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Saturday, April 30, 2016

The Curious Charms of Arthur Pepper: AKA A Widower's Journey Into His Wife's Past

Love, love, love Arthur Pepper. Phaedra Patrick's debut is a story that's making its way to my keeper shelf, and it charmed me for many reasons. I'm going to start with the setting. York was home to my dad's god daughter, it's a city I've been to many times, but it was mention of Bridlington (where many members of my family live) and even talk of Sir Alan Ayckbourn, a playwright/director who I learned of as a child when my uncle wrote a play that ended up on stage at the Scarborough in the Round festival that Sir Alan Ayckbourn was part of. As a result, the setting and some references ended up feeling very real to me.

After four decades of marriage, the death of his wife has left Arthur Pepper reeling. Even one year later, he's maintaining the same routine as they did as a couple, but he's alone. He's hiding from a neighborhood woman, getting up at the exact same hour, and having little interaction with his neighbors and children. When he decides to start clearing out his late wife's belongings, he never expects to find a charm bracelet he'd never seen before.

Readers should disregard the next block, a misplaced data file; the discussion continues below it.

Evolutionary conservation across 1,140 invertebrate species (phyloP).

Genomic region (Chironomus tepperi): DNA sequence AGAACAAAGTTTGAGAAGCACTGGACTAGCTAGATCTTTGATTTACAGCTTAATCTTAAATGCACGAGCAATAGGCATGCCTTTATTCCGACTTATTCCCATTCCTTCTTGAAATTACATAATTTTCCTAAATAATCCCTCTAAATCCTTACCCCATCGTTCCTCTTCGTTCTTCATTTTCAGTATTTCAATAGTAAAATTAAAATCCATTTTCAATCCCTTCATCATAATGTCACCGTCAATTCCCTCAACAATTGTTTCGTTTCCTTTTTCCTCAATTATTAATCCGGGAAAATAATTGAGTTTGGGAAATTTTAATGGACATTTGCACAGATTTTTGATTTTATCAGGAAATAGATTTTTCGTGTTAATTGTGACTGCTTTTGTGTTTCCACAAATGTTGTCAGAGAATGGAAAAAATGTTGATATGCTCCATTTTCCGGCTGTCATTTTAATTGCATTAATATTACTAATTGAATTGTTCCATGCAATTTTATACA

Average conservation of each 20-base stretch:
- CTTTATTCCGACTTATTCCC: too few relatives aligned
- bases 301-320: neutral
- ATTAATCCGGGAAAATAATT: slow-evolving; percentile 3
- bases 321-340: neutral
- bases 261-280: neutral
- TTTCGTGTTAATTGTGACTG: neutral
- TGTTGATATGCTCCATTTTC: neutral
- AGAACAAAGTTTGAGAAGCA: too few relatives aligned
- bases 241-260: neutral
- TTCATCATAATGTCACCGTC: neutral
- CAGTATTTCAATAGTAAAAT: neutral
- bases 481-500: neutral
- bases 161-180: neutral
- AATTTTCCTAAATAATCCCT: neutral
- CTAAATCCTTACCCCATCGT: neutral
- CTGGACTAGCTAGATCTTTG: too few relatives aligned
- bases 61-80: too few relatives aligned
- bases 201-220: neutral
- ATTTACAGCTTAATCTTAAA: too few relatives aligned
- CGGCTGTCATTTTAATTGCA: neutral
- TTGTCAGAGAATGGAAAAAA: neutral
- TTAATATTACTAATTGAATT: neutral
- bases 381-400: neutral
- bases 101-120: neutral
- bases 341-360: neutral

The first charm to catch his eye is that of an elephant. There's a phone number on it, so he makes the call. He soon learns that each charm captures a time in Miriam's life that she never spoke of. Arthur makes it a priority to uncover pieces of Miriam's life before him by tracking down each charm and what it meant to her. This means getting mauled by a tiger, traveling to other countries, and learning a lot about both Miriam and himself in the process.

I loved this story. It's not your run-of-the-mill tale, it's part adventure, part dealing with grief, and a whole lot of Arthur's own coming of age so to speak. He grows a lot over the course of The Curious Charms of Arthur Pepper, and I found myself unhappy that the book ended. I wanted more of Arthur, his family, and the people he meets during his journey.

Look for The Curious Charms of Arthur Pepper on May 3, 2016. It's a refreshing story from MIRA that I'm so glad I read.

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